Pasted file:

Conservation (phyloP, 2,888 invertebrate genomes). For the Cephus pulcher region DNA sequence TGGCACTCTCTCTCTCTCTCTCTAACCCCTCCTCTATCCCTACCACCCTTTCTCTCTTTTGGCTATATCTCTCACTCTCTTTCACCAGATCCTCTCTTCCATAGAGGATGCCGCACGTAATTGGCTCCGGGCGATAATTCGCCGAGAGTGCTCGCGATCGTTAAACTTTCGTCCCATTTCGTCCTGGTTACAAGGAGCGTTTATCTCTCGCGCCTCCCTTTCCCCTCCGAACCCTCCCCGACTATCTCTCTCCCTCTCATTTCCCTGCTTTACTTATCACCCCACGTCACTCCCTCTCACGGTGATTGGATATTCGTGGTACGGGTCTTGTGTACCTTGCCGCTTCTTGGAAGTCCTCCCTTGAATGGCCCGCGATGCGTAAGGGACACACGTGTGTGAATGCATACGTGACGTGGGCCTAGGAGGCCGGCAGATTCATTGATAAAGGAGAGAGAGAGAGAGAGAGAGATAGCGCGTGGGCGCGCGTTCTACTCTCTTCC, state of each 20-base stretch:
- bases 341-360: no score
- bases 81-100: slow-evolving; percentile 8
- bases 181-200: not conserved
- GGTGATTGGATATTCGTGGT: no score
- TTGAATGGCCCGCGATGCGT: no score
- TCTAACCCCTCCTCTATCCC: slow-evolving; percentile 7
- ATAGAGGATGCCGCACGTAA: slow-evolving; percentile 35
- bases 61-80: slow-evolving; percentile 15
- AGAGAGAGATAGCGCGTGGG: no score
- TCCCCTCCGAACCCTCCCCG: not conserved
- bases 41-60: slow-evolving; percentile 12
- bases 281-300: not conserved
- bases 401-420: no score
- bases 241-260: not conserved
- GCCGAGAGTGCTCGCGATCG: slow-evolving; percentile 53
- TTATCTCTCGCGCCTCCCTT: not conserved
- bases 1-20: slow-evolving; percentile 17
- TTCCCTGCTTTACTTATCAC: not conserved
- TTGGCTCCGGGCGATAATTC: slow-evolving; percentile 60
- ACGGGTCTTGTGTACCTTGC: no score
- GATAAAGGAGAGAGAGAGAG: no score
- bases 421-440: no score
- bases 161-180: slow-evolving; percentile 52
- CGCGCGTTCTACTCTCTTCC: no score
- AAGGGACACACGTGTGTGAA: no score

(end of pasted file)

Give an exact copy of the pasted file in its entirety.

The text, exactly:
Conservation (phyloP, 2,888 invertebrate genomes). For the Cephus pulcher region DNA sequence TGGCACTCTCTCTCTCTCTCTCTAACCCCTCCTCTATCCCTACCACCCTTTCTCTCTTTTGGCTATATCTCTCACTCTCTTTCACCAGATCCTCTCTTCCATAGAGGATGCCGCACGTAATTGGCTCCGGGCGATAATTCGCCGAGAGTGCTCGCGATCGTTAAACTTTCGTCCCATTTCGTCCTGGTTACAAGGAGCGTTTATCTCTCGCGCCTCCCTTTCCCCTCCGAACCCTCCCCGACTATCTCTCTCCCTCTCATTTCCCTGCTTTACTTATCACCCCACGTCACTCCCTCTCACGGTGATTGGATATTCGTGGTACGGGTCTTGTGTACCTTGCCGCTTCTTGGAAGTCCTCCCTTGAATGGCCCGCGATGCGTAAGGGACACACGTGTGTGAATGCATACGTGACGTGGGCCTAGGAGGCCGGCAGATTCATTGATAAAGGAGAGAGAGAGAGAGAGAGAGATAGCGCGTGGGCGCGCGTTCTACTCTCTTCC, state of each 20-base stretch:
- bases 341-360: no score
- bases 81-100: slow-evolving; percentile 8
- bases 181-200: not conserved
- GGTGATTGGATATTCGTGGT: no score
- TTGAATGGCCCGCGATGCGT: no score
- TCTAACCCCTCCTCTATCCC: slow-evolving; percentile 7
- ATAGAGGATGCCGCACGTAA: slow-evolving; percentile 35
- bases 61-80: slow-evolving; percentile 15
- AGAGAGAGATAGCGCGTGGG: no score
- TCCCCTCCGAACCCTCCCCG: not conserved
- bases 41-60: slow-evolving; percentile 12
- bases 281-300: not conserved
- bases 401-420: no score
- bases 241-260: not conserved
- GCCGAGAGTGCTCGCGATCG: slow-evolving; percentile 53
- TTATCTCTCGCGCCTCCCTT: not conserved
- bases 1-20: slow-evolving; percentile 17
- TTCCCTGCTTTACTTATCAC: not conserved
- TTGGCTCCGGGCGATAATTC: slow-evolving; percentile 60
- ACGGGTCTTGTGTACCTTGC: no score
- GATAAAGGAGAGAGAGAGAG: no score
- bases 421-440: no score
- bases 161-180: slow-evolving; percentile 52
- CGCGCGTTCTACTCTCTTCC: no score
- AAGGGACACACGTGTGTGAA: no score